Russia’s cross-border mandate has been based traditionally under the pretence that Russia is under threat of encirclement from NATO expansion, especially with the prospect of integrating Georgia and Ukraine ,which are Russian bordering states, into the alliance.
A document released by the Defence Intelligence Agency corroborates with the idea that with hindsight the expansionary presence of the alliance to the Baltic region and to Russian bordering states has added to the historic anxiety of Russian encirclement, a narrative that has been backed by British Ambassador Sir Robert Lynce who regretfully states ‘we created the anxieties’ Russia is feeling today. One can see this perceived threat in the current deployment of NATOs Enhanced Foreign Presence, in which NATO have taken advantage of the proximity to the Russian border. Estonia, Latvia, Lithuania and Poland have all been the bases for large multinational exercises one can only assume have been produced to specifically project power in the region. In total 4,762 troops have been deployed across this region as of November 2017.
The perceived threat Moscow have so deeply been encouraging to its population has arguably been merely state propaganda to lend blame for the current declining economic situation within the country, which in retrospect have been provoked by western sanctions and have seen the decline of the Russian Rubles value. For the reality is that NATOs formidability and defensive realist agenda produced during the Cold War has been atrophied by the decline in spending budgets within NATO states themselves.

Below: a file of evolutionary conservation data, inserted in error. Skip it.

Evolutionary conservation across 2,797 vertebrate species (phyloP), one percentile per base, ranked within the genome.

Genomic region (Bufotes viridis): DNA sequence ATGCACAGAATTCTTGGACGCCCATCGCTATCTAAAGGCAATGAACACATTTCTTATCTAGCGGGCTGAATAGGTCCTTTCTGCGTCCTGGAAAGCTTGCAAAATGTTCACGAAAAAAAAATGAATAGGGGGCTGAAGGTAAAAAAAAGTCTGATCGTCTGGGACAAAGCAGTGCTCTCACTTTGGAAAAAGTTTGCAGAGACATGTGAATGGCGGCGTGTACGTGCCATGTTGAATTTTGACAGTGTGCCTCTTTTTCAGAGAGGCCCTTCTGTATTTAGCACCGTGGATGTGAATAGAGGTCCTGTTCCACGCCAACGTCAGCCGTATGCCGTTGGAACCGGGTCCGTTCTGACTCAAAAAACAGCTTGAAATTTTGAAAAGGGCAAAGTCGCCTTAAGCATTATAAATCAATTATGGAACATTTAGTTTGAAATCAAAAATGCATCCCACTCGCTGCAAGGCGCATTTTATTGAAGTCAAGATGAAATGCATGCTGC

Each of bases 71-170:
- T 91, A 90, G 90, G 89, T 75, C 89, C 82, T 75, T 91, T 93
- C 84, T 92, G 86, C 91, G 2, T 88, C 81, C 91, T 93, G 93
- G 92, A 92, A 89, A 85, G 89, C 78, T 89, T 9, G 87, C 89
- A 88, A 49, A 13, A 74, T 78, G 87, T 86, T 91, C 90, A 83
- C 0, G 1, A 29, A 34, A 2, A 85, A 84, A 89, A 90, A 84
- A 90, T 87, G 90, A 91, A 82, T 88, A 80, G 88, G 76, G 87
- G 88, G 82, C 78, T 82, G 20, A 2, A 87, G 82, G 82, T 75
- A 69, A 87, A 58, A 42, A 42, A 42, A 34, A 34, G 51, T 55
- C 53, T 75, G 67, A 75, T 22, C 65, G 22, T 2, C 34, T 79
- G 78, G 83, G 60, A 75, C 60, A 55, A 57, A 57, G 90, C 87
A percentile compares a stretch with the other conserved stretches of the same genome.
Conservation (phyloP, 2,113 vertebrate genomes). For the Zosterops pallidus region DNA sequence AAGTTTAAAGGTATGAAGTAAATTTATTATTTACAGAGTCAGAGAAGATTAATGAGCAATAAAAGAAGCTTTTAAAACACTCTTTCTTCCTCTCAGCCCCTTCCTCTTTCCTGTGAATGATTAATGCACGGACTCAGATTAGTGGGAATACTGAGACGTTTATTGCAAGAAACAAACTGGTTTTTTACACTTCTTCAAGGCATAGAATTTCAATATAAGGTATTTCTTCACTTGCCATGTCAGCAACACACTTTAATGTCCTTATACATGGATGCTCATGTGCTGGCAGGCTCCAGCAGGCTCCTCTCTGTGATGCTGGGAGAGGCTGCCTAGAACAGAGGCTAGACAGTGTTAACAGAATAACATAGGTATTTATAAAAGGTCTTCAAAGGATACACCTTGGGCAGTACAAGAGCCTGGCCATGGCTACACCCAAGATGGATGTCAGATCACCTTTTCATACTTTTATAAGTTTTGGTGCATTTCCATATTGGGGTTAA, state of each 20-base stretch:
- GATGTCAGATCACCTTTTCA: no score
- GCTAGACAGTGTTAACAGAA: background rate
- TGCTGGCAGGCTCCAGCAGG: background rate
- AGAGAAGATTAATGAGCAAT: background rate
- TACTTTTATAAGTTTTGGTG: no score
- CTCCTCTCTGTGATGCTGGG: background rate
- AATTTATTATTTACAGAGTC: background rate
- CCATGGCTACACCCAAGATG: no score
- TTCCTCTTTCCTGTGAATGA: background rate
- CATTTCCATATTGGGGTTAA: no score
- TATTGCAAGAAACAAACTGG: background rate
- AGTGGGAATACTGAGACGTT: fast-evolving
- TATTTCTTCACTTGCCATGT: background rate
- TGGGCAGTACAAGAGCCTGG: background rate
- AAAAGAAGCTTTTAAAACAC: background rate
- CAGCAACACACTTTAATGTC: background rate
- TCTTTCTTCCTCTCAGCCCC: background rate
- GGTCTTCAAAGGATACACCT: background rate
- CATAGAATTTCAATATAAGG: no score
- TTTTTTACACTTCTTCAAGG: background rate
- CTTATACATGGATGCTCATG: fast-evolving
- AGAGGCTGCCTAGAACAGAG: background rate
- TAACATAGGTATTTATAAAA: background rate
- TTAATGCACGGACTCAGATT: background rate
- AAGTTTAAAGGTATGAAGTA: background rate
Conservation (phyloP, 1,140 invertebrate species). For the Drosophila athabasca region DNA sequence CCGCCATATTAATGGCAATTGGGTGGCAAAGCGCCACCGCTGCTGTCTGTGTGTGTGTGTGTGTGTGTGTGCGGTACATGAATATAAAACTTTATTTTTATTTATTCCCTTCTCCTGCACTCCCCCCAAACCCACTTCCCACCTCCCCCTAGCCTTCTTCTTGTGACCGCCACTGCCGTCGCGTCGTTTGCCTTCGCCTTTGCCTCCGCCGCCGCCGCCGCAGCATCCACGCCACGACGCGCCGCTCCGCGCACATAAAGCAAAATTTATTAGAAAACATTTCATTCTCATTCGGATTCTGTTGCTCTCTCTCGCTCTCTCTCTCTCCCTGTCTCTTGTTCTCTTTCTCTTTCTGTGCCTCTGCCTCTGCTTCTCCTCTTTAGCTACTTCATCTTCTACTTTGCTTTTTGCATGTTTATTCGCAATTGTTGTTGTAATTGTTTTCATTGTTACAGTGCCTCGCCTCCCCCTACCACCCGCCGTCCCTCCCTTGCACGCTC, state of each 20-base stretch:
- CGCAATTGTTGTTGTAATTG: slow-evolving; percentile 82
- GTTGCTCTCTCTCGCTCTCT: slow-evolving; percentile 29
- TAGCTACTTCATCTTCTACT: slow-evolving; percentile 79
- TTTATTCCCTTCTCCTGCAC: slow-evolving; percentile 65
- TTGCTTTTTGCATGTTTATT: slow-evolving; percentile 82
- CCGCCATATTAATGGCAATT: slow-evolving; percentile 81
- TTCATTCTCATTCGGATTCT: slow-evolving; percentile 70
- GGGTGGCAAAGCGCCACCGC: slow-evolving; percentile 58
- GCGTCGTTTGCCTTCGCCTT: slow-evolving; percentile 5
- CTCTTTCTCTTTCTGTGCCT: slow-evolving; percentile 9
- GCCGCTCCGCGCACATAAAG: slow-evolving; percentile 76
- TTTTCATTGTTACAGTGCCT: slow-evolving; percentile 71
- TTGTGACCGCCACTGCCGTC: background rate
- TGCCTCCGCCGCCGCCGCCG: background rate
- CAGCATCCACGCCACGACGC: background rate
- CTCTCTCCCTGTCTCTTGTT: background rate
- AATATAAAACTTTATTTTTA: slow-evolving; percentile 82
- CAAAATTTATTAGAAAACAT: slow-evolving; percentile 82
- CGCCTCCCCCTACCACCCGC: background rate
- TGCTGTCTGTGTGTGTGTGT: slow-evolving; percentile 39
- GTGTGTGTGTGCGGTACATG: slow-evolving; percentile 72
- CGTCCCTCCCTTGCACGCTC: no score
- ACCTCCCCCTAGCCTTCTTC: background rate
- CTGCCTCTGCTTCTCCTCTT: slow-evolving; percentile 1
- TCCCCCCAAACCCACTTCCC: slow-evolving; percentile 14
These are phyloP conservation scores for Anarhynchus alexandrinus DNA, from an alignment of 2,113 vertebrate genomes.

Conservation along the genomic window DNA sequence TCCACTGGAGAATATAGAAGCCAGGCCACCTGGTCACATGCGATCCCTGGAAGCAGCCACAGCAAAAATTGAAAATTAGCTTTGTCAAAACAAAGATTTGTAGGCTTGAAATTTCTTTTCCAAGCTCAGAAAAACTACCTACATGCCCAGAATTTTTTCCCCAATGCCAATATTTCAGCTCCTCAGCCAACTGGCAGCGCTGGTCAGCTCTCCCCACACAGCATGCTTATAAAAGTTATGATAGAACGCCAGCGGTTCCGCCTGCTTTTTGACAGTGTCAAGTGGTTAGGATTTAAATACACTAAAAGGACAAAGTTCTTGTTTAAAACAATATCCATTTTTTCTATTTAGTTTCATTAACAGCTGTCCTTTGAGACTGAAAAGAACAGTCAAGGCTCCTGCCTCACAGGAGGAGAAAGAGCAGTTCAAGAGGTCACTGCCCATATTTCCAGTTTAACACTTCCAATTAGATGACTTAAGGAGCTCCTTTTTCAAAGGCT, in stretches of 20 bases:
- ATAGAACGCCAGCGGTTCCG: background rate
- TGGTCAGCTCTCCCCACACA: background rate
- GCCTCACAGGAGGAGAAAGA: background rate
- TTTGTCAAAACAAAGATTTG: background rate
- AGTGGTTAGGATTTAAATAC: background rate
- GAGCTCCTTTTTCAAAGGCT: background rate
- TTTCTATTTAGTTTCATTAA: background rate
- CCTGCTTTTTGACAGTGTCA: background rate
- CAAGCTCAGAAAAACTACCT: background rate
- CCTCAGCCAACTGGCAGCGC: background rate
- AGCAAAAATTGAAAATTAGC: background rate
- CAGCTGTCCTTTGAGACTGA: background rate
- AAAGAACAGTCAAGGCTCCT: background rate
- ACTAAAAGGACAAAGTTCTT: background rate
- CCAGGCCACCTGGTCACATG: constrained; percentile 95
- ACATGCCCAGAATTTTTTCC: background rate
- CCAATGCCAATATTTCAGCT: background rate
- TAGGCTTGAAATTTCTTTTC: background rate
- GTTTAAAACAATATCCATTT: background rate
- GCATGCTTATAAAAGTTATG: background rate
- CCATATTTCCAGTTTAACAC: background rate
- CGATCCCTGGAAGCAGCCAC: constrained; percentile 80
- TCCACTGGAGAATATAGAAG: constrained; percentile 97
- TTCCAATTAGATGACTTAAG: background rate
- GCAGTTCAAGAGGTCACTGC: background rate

The U.S, Greece, Poland, Estonia, and the U.K are all, according to NATO, meeting the required 2% of GDP minimum despite there being overwhelming argument for increased spending, while nations such as France, Germany, and Italy are all falling short despite being some of the largest economies on the continent.
NATO is ultimately under threat of being a physically formidable alliance, yet practically over-complicated and an incapable alliance due to the lack of commonality in the role of acknowledging a perceived threat. Fortunately, Russia under Putin have not yet physically attacked a NATO member and NATO deterrence is still in date, however with the increase in his popularity and the increased investment in its military, as most recently seen with Sarmat – dubbed ‘SATAN 2’ missiles, its modernisation of its armoured vehicles with the new T-14 Armata to name some examples.
Along with the ongoing proxy conflict in eastern Ukraine with Russian backed separatists, followed by the annexation of Crimea, and more recently with current threats of conflict by Dmitry Medvedev to Georgia, who are in talks to join the alliance, one must consider whether NATO would ever press the article 5 button, or whether NATOs fall would be at the hands of indecision.
NATO have a combined defence expenditure of $946 billion, but this means nothing if a unanimous vote in the NAC cannot be achieved.